Low fuel costs and a mild winter meant landlords’ costs actually fell over the last 12 months, for only the second time since 1969, at least according to the city’s Rent Guidelines Board.
The seemingly encouraging estimate, announced Thursday, could be a prelude to the board once again ordering landlords not to increase rent on stabilized tenants.
Building owners and their representatives are pushing back, saying costs are actually rising, and criticizing RGB’s methods.
The Rent Guidelines Board said its price index showed operating costs had fallen 1.2 percent since last year’s report, primarily because of an estimated 41 percent drop in heating costs, the Wall Street Journal reported.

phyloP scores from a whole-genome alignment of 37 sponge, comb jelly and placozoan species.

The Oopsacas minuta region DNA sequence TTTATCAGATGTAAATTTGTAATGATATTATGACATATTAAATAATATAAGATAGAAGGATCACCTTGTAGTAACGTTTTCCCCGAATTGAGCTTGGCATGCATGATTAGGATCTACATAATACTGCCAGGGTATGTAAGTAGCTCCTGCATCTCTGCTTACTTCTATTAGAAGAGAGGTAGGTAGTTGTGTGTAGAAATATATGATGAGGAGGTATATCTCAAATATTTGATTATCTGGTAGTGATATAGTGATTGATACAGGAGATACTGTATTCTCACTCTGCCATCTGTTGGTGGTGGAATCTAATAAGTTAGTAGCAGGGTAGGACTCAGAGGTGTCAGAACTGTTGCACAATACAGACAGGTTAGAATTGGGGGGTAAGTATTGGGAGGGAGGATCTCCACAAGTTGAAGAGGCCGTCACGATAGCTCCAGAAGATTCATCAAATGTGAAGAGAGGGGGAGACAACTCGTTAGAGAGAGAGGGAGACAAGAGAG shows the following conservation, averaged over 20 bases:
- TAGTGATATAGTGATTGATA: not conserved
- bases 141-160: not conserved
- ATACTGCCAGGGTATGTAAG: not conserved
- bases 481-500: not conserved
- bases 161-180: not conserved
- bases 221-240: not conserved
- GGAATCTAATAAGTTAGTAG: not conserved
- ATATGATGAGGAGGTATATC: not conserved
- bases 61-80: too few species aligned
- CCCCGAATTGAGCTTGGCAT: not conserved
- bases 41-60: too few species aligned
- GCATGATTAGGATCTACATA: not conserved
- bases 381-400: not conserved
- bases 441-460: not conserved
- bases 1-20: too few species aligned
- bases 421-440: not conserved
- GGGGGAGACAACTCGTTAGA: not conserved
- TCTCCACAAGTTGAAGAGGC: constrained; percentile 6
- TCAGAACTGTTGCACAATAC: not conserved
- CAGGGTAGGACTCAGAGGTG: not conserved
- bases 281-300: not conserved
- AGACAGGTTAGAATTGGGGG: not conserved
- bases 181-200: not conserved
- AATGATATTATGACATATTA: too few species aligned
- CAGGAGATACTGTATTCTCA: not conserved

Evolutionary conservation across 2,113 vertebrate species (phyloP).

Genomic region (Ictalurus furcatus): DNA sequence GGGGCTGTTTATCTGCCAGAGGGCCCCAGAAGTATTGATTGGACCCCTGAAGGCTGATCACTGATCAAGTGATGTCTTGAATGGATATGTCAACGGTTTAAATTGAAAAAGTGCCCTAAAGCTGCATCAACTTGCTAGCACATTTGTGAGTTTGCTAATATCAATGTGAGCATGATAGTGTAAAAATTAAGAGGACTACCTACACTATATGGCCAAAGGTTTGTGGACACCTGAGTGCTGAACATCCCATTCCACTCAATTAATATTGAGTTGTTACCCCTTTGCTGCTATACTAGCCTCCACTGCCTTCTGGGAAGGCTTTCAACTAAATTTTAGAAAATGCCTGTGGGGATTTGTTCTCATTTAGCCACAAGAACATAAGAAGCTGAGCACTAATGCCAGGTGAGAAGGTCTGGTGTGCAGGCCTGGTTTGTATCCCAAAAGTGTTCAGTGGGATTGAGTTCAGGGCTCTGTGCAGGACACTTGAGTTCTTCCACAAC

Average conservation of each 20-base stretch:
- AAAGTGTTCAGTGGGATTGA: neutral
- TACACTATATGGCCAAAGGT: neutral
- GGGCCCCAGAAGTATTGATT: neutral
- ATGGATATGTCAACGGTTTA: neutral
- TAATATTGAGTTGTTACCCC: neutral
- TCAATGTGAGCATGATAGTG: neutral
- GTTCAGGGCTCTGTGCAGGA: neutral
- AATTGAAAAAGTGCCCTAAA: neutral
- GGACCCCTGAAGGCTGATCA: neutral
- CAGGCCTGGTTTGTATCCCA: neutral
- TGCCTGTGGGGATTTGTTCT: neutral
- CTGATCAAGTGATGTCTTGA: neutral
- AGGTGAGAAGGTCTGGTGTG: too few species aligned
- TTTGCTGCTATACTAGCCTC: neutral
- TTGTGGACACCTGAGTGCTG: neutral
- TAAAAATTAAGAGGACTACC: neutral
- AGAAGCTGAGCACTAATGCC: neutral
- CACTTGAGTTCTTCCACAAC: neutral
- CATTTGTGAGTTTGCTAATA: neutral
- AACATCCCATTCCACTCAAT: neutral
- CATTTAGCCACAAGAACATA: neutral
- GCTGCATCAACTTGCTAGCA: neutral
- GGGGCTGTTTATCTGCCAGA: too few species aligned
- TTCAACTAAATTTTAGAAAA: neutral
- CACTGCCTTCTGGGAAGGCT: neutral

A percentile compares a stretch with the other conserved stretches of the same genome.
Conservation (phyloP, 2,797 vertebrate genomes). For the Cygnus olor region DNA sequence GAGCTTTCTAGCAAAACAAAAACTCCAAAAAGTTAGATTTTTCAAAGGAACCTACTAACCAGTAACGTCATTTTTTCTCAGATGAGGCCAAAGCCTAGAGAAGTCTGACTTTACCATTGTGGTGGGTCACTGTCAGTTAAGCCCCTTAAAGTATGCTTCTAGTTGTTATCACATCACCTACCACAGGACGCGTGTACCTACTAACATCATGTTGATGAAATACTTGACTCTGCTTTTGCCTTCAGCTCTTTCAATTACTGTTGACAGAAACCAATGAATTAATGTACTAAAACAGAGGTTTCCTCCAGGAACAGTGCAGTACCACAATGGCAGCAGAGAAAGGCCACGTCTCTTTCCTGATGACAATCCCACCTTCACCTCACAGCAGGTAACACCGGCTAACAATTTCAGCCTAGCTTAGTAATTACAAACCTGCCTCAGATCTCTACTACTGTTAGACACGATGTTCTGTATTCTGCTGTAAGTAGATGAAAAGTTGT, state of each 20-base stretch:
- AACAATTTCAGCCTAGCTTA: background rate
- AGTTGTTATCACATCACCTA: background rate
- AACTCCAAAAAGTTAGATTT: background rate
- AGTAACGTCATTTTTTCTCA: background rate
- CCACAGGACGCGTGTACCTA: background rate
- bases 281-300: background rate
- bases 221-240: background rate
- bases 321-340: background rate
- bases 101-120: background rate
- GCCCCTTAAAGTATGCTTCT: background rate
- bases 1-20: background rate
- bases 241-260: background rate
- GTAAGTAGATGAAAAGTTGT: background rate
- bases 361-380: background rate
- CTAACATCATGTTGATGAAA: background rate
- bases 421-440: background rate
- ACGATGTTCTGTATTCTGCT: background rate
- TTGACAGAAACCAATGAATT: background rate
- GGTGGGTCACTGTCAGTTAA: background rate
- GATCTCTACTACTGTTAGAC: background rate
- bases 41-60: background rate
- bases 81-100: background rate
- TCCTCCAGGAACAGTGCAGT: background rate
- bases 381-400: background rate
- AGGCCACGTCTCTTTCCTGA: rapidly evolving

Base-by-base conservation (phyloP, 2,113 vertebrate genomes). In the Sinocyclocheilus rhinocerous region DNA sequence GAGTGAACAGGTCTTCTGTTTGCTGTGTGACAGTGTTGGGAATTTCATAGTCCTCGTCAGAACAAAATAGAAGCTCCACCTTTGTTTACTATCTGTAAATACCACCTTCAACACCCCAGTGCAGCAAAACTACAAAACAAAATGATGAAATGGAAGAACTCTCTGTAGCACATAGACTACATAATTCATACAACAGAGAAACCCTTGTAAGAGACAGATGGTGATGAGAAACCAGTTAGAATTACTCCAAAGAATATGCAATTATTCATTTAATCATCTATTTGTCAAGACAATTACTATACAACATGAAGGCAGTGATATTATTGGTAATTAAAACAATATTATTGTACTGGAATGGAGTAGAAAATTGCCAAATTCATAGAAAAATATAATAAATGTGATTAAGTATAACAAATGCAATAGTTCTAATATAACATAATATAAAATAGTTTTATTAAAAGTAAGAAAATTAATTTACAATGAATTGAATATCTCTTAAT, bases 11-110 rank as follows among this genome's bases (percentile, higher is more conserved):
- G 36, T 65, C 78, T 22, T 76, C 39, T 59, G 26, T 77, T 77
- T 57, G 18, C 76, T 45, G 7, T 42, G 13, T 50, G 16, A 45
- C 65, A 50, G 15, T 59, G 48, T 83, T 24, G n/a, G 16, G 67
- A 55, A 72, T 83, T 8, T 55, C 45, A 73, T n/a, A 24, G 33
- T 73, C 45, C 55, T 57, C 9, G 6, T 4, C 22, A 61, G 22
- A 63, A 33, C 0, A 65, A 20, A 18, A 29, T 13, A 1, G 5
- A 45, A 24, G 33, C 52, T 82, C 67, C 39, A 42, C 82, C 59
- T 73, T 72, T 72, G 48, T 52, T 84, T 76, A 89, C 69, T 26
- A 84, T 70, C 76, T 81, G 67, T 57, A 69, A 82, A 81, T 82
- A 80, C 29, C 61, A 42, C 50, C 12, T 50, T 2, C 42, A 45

That drop, the board said, counteracted a 7.5 percent rise in taxes on landlords over the same period, as well as a 3.2 percent increase in labor costs.
In these circumstances, RGB’s models call for a rent decrease of 0.8 percent or more for one-year stabilized leases.
Forest City Ratner’s Scott Walsh, representing building owners at the board’s meeting, said costs were actually up about 3.5 percent, the Journal reported.
“If costs went down 1.2 percent, it would have been in the conference calls,” he said, referring to the earnings calls of publicly-traded real estate firms focused on rentals.
Aspects of RGB’s estimation process are marred by data inconsistencies, the Journal reported. For example, income from commercial units and market-rate apartments is sometimes included with income from stabilized units. [WSJ] – Ariel Stulberg